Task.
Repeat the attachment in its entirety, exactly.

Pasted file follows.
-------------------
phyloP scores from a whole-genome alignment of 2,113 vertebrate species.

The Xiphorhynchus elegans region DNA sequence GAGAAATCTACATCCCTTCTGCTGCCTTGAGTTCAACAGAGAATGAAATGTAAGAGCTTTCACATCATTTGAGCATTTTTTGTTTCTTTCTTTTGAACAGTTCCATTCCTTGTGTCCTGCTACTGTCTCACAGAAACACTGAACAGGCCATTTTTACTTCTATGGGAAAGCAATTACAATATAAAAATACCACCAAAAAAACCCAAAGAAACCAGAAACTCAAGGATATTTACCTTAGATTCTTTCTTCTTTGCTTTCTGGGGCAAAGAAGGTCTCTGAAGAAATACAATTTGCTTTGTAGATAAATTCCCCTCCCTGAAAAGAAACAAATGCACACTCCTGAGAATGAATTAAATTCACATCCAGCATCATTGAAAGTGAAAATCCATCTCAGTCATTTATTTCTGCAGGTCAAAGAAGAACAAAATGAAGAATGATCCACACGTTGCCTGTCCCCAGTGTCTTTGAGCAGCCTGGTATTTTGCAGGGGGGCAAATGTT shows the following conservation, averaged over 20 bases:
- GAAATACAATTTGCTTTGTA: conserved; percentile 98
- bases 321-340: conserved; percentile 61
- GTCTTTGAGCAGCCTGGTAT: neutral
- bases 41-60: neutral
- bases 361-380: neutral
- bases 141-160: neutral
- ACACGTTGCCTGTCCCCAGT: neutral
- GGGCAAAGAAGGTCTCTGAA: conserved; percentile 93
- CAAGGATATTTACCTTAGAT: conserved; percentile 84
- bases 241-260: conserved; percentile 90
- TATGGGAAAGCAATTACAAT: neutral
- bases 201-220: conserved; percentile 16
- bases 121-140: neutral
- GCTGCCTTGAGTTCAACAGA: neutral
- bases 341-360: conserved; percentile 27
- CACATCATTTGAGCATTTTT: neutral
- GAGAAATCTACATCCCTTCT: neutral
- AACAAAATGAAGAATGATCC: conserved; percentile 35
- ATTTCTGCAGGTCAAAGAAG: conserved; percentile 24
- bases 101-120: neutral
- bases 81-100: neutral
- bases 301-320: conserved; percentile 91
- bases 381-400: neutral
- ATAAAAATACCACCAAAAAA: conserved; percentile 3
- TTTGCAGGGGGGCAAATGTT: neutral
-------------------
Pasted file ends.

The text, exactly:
phyloP scores from a whole-genome alignment of 2,113 vertebrate species.

The Xiphorhynchus elegans region DNA sequence GAGAAATCTACATCCCTTCTGCTGCCTTGAGTTCAACAGAGAATGAAATGTAAGAGCTTTCACATCATTTGAGCATTTTTTGTTTCTTTCTTTTGAACAGTTCCATTCCTTGTGTCCTGCTACTGTCTCACAGAAACACTGAACAGGCCATTTTTACTTCTATGGGAAAGCAATTACAATATAAAAATACCACCAAAAAAACCCAAAGAAACCAGAAACTCAAGGATATTTACCTTAGATTCTTTCTTCTTTGCTTTCTGGGGCAAAGAAGGTCTCTGAAGAAATACAATTTGCTTTGTAGATAAATTCCCCTCCCTGAAAAGAAACAAATGCACACTCCTGAGAATGAATTAAATTCACATCCAGCATCATTGAAAGTGAAAATCCATCTCAGTCATTTATTTCTGCAGGTCAAAGAAGAACAAAATGAAGAATGATCCACACGTTGCCTGTCCCCAGTGTCTTTGAGCAGCCTGGTATTTTGCAGGGGGGCAAATGTT shows the following conservation, averaged over 20 bases:
- GAAATACAATTTGCTTTGTA: conserved; percentile 98
- bases 321-340: conserved; percentile 61
- GTCTTTGAGCAGCCTGGTAT: neutral
- bases 41-60: neutral
- bases 361-380: neutral
- bases 141-160: neutral
- ACACGTTGCCTGTCCCCAGT: neutral
- GGGCAAAGAAGGTCTCTGAA: conserved; percentile 93
- CAAGGATATTTACCTTAGAT: conserved; percentile 84
- bases 241-260: conserved; percentile 90
- TATGGGAAAGCAATTACAAT: neutral
- bases 201-220: conserved; percentile 16
- bases 121-140: neutral
- GCTGCCTTGAGTTCAACAGA: neutral
- bases 341-360: conserved; percentile 27
- CACATCATTTGAGCATTTTT: neutral
- GAGAAATCTACATCCCTTCT: neutral
- AACAAAATGAAGAATGATCC: conserved; percentile 35
- ATTTCTGCAGGTCAAAGAAG: conserved; percentile 24
- bases 101-120: neutral
- bases 81-100: neutral
- bases 301-320: conserved; percentile 91
- bases 381-400: neutral
- ATAAAAATACCACCAAAAAA: conserved; percentile 3
- TTTGCAGGGGGGCAAATGTT: neutral